Security measures, a diversion program aimed at minors and a community impact plan are among the issues Kupris plans to discuss, according to the Full Harvest Moonz meeting notice.

First Haverhill Marijuana Dispensary Could Open By July, Says Fiorentini

A retail marijuana dispensary could open in Haverhill by the summer, Mayor Fiorentini said. (File photograph)

The City of Haverhill stands to gain between $500,000 and $1.5 million in revenue from retail marijuana dispensaries, according to new figures released this week. Ahead of the Jan. 9 Planning Board meeting to finalize zoning for retail locations, Mayor James J. Fiorentini said he is negotiating host community agreements with three possible shop owners looking to open in Haverhill. According to Fiorentini, the host agreement stipulates how much money vendors will pay the city—capped by state law at 3 percent of their revenue, plus an additional 3 percent in sales tax revenue.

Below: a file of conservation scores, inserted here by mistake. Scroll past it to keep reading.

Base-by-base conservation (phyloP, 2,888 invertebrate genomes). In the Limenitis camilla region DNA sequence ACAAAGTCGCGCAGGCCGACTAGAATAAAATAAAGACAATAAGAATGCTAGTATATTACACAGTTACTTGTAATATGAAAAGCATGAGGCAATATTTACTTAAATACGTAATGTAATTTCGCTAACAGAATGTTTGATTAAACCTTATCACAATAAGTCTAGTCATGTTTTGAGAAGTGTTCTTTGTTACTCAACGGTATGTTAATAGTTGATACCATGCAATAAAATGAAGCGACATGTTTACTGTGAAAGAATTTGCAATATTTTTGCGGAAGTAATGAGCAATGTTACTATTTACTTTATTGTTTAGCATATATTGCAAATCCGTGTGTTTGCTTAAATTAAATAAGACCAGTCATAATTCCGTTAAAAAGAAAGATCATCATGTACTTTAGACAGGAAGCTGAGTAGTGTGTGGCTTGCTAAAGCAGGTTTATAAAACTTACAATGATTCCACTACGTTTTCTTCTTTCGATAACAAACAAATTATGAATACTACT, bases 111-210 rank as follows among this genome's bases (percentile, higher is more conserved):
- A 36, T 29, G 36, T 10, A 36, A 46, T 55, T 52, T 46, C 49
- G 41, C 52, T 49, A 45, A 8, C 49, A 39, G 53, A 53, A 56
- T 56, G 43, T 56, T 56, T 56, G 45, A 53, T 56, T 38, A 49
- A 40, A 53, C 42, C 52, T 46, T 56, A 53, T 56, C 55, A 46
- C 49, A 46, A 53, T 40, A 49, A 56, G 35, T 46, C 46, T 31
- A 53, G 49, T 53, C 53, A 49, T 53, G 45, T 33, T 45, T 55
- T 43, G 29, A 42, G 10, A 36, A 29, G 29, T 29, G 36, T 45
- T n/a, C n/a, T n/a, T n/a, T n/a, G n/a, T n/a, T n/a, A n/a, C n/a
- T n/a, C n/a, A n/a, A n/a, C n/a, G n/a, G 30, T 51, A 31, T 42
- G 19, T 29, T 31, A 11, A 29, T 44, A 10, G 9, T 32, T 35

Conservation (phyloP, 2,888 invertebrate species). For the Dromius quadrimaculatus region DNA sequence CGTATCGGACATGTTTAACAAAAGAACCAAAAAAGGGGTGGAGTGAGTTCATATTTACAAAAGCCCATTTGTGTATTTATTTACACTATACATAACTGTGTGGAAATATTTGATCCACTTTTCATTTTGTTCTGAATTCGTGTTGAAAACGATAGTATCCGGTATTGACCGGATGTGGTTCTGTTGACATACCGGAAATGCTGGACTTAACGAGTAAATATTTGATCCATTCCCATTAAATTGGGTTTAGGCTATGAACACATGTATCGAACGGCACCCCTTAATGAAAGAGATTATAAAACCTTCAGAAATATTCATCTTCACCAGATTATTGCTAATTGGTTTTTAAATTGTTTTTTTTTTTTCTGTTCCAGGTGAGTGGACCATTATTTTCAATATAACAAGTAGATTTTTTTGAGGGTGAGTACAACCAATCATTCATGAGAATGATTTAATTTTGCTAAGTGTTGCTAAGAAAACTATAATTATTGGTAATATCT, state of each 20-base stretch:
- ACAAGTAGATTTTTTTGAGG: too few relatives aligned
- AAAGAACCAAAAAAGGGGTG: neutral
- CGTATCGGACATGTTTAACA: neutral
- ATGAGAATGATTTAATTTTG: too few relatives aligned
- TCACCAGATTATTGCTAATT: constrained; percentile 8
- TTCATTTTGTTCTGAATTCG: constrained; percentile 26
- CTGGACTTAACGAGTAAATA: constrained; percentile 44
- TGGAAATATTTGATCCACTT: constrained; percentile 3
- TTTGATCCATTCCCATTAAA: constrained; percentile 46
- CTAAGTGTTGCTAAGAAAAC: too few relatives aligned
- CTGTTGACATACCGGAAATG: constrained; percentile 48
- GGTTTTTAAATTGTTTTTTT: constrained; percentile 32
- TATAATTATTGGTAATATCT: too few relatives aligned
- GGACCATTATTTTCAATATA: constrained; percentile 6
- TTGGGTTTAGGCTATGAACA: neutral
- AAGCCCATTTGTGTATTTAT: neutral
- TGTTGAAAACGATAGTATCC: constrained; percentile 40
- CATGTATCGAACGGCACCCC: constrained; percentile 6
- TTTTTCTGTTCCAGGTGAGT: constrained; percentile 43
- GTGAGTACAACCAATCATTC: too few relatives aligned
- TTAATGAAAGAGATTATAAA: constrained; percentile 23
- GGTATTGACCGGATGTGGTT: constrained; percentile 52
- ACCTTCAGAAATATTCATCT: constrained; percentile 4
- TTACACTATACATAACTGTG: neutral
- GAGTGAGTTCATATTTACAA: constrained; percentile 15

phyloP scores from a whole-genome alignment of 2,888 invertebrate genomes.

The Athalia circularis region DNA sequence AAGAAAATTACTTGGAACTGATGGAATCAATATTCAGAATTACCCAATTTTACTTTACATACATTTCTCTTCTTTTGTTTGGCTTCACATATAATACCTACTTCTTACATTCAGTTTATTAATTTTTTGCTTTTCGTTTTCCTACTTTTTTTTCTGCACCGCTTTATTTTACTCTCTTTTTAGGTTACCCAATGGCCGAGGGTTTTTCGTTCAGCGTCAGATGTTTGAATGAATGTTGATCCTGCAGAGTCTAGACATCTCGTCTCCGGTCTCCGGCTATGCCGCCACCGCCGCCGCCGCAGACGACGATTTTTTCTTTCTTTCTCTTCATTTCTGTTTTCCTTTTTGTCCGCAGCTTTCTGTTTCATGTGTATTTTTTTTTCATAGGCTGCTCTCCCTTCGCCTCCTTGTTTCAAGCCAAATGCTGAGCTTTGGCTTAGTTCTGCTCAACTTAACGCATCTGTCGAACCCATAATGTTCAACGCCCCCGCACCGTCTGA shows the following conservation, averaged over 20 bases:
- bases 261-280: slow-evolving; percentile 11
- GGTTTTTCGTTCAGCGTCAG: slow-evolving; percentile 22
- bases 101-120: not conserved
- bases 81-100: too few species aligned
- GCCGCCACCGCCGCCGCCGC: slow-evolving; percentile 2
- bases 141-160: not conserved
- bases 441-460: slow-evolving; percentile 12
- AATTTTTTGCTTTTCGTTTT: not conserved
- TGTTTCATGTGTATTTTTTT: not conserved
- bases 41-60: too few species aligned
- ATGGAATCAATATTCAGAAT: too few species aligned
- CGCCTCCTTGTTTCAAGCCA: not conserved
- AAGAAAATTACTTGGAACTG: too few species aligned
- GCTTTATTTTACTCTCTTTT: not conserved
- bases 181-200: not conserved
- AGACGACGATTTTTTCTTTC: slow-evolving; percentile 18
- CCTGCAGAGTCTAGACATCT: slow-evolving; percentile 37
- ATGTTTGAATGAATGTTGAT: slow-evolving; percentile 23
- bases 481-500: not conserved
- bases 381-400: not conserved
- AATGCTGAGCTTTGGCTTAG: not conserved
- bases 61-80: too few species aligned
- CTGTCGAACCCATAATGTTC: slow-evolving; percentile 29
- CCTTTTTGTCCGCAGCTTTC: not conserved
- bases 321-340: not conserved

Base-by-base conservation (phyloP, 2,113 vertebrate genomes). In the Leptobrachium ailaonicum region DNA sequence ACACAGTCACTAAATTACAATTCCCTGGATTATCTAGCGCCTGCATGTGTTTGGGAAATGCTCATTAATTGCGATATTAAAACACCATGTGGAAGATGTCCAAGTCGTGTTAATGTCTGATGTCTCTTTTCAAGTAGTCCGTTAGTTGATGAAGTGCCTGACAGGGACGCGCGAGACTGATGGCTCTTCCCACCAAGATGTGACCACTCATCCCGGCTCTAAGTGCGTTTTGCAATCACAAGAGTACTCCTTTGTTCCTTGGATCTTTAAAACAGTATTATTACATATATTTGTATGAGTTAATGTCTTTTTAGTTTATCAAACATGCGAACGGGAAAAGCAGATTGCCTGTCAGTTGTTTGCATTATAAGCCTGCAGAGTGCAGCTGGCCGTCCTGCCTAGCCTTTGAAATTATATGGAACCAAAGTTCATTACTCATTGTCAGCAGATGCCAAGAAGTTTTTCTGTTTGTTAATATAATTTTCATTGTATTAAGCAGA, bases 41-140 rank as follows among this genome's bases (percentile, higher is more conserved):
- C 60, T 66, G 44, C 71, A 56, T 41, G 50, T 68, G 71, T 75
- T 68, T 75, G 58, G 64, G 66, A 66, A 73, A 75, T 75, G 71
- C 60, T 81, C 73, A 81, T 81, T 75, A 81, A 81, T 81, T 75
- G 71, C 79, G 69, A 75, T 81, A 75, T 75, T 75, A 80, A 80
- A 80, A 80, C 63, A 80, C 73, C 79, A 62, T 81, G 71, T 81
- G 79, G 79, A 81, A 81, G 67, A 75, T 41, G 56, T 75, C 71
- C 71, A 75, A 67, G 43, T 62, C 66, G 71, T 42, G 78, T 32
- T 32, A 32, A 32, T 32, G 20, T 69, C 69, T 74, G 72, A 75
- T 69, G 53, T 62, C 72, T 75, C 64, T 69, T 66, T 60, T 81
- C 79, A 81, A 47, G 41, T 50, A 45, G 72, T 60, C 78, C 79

Council Tables Haverhill Marijuana Shop, Zoning Talk Until January

Haverhill city councilors Tuesday placed a marijuana ordinance governing zoning and use in the city on file for 10 days at Tuesday night’s meeting. (File photograph)

An ordinance governing the use and zoning of recreational marijuana in the City of Haverhill has been placed on file for at least 10 days, with the City Council opting Tuesday night to table further discussion until early January. The decision comes after months of back-and-forth discussion about where and in what manner marijuana use can take place in the city. As the ordinance drafted by City Solicitor William D. Cox Jr. stands, up to six locations—including retail shops and marijuana cultivators—may open in the city, with downtown’s Washington Street among the areas zoned for retail purposes. Councilors did not discuss the ordinance’s particulars Tuesday, instead placing it on file for a minimum of 10 days.